The European Union on Monday imposed a record $1.3 billion privacy fine on Meta and ordered it to stop moving user data across the Atlantic, a new chapter in a decade-long saga. It started out of concerns about US cyber espionage.
The €1.2 billion fine imposed by Ireland’s Data Protection Commission is the largest since strict EU data privacy rules came into effect five years ago, and exceeds the €746 million claimed from Amazon in 2021 for breaching data protection regulations.
The Irish agency is Meta’s main privacy regulator in the 27-country bloc because the Silicon Valley company has its European headquarters in Dublin.
Meta, which had warned that it could cut off services to its users in Europe, vowed to appeal and ask the courts to suspend the ruling immediately.
there is no interruption
“There is no immediate discontinuation of Facebook in Europe,” the company noted.
“This decision is flawed, unjustified and sets a dangerous precedent for the myriad of other companies transferring data between the EU and the US,” said Nick Clegg, president of global affairs at Meta, and the company’s chief legal officer, Jennifer Newstead. , it’s a statement.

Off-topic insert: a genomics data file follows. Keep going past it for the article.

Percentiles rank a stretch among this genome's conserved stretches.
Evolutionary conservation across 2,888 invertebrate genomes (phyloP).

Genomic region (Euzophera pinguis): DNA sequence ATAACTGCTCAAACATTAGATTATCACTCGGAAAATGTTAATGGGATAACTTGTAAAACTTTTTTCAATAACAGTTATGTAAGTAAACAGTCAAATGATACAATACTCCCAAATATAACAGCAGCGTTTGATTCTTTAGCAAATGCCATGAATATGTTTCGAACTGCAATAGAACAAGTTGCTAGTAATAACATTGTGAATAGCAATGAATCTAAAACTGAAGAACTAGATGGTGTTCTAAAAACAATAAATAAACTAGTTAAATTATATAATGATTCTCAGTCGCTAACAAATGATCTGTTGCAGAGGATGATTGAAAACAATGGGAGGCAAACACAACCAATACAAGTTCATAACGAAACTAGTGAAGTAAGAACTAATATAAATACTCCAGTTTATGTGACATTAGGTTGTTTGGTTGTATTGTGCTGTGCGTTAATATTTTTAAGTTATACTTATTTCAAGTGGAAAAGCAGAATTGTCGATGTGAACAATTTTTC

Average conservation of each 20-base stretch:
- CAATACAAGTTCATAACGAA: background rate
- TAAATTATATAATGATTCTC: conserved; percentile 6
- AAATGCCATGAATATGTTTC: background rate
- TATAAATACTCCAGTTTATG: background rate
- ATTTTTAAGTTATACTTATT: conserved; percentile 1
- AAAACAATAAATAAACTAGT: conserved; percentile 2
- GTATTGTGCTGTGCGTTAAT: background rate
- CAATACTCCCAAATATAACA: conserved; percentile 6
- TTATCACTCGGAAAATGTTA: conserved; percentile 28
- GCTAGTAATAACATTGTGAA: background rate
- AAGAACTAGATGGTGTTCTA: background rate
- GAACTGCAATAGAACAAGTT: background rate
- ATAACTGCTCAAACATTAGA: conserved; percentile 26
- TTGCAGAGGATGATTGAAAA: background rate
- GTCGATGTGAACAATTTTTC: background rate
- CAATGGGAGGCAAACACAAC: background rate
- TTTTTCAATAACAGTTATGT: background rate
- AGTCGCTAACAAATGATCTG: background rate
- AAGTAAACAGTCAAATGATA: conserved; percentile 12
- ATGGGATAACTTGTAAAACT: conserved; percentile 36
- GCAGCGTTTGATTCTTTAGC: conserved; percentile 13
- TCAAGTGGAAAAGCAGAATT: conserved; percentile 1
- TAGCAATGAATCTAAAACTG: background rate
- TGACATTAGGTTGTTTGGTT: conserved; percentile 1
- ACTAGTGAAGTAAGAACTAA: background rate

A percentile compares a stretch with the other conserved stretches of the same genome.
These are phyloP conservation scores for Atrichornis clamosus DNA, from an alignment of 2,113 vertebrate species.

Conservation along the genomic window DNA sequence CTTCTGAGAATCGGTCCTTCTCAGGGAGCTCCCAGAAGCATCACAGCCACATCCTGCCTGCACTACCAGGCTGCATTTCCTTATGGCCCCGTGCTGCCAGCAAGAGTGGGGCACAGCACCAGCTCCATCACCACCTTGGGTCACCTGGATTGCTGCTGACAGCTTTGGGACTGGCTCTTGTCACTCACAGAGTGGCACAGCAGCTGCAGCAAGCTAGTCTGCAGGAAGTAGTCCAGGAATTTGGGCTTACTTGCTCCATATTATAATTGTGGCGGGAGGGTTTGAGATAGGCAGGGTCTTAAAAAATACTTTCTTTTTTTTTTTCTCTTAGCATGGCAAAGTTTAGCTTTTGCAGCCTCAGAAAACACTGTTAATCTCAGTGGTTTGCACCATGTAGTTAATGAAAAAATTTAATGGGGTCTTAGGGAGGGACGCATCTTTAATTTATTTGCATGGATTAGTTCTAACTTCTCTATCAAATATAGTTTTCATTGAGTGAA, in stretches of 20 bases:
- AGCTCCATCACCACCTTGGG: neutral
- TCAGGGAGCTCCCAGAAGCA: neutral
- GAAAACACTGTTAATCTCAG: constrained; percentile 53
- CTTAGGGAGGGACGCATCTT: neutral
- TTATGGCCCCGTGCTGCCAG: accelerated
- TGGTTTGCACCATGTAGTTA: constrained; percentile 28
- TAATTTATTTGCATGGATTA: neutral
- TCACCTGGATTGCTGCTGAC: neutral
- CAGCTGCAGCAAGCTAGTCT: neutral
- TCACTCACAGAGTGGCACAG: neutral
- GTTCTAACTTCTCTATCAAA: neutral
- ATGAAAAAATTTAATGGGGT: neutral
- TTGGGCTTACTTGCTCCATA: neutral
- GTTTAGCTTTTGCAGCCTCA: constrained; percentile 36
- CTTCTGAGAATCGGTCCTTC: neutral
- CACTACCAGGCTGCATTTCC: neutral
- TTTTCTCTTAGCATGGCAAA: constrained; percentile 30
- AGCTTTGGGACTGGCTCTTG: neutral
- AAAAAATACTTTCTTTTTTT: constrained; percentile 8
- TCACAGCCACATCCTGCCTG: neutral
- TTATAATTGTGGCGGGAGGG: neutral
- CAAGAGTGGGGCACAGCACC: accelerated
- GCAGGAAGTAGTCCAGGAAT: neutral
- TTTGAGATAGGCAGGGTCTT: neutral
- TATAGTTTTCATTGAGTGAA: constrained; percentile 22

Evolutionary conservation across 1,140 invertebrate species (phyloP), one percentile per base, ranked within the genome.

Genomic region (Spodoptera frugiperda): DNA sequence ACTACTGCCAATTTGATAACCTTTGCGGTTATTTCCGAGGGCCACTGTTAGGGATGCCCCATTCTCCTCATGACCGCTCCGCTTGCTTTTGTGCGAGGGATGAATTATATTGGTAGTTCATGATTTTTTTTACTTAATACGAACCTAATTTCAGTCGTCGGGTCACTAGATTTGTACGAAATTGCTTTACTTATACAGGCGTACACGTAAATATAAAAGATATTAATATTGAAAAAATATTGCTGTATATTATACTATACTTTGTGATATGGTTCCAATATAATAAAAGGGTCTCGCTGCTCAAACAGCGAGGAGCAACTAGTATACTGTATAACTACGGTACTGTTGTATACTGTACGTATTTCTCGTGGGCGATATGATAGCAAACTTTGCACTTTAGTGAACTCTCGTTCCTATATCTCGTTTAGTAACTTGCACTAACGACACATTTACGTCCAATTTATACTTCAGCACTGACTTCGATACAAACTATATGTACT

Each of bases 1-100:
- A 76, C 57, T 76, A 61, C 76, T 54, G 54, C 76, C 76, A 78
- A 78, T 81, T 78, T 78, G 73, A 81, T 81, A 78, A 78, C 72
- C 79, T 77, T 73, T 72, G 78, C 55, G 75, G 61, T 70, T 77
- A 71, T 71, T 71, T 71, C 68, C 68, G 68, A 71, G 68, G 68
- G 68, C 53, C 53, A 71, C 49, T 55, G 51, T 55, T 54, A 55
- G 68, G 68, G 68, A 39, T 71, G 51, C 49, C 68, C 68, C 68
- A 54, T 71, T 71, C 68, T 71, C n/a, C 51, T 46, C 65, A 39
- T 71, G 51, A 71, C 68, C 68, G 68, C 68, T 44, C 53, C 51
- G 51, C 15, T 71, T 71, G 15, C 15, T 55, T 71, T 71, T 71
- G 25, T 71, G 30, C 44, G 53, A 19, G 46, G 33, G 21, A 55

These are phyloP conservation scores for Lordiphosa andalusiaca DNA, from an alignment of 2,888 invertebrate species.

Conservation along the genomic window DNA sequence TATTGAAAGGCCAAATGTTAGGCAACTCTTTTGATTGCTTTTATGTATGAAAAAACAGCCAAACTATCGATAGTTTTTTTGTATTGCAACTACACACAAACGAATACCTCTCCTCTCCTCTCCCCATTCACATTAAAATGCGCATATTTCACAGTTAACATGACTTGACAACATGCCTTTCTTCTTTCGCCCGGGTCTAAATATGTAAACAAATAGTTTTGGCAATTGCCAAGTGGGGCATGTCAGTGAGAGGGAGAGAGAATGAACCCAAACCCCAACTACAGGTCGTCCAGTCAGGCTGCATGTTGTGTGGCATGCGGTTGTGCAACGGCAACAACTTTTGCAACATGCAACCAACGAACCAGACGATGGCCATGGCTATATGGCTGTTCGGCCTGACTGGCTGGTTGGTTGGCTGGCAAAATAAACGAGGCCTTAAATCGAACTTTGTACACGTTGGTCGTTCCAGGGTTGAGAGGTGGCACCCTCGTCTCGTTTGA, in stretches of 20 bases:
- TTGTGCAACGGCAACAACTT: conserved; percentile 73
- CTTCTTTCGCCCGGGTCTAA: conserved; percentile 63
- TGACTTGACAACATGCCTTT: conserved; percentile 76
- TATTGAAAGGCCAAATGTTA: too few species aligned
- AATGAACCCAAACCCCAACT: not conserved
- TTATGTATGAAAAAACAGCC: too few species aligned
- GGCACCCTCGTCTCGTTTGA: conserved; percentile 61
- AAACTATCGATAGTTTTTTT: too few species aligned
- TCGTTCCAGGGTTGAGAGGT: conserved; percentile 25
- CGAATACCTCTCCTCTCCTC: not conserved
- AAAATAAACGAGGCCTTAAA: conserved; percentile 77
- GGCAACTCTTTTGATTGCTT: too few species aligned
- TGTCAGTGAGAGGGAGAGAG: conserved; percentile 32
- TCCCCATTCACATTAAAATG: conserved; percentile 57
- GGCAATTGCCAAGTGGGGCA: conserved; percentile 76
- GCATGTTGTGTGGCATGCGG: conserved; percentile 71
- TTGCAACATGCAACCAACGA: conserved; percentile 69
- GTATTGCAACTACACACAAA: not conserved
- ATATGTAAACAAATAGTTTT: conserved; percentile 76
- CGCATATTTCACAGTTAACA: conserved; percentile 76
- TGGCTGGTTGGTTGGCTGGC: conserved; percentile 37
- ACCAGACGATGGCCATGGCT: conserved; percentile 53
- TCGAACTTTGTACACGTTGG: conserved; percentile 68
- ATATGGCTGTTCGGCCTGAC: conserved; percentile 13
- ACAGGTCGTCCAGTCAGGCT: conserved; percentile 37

It’s a new twist in a legal battle that began in 2013 when Austrian lawyer and privacy activist Max Schrems filed a lawsuit over how Facebook handled his data, following revelations about US cyber-espionage by former National Security Agency contractor Edward Snowden.
The saga has left on the table the differences between Washington and Brussels due to the strict European position on data privacy and the comparatively lax regulations of the United States, where there is no federal privacy law.
The EU has been at the forefront of the world in limiting the power of big technology companies, with a series of regulations that force them to police their platforms more strictly and protect users’ personal information.
An agreement covering data transfers between the EU and the United States, known as the Privacy Shield, was struck down in 2020 by Europe’s highest court, which concluded it did not do enough to protect citizens from electronic scrutiny by the US government. Monday’s decision confirmed that another tool for regulating data transfers – a category of legal contracts – was also invalid.
Brussels and Washington signed an agreement last year on a new version of the Privacy Agreement that could be used by Meta, but the project is pending European authorities to determine whether it adequately protects data privacy.
Community institutions are reviewing the deal and bloc lawmakers have called for several improvements this month, saying the safeguards are not strong enough.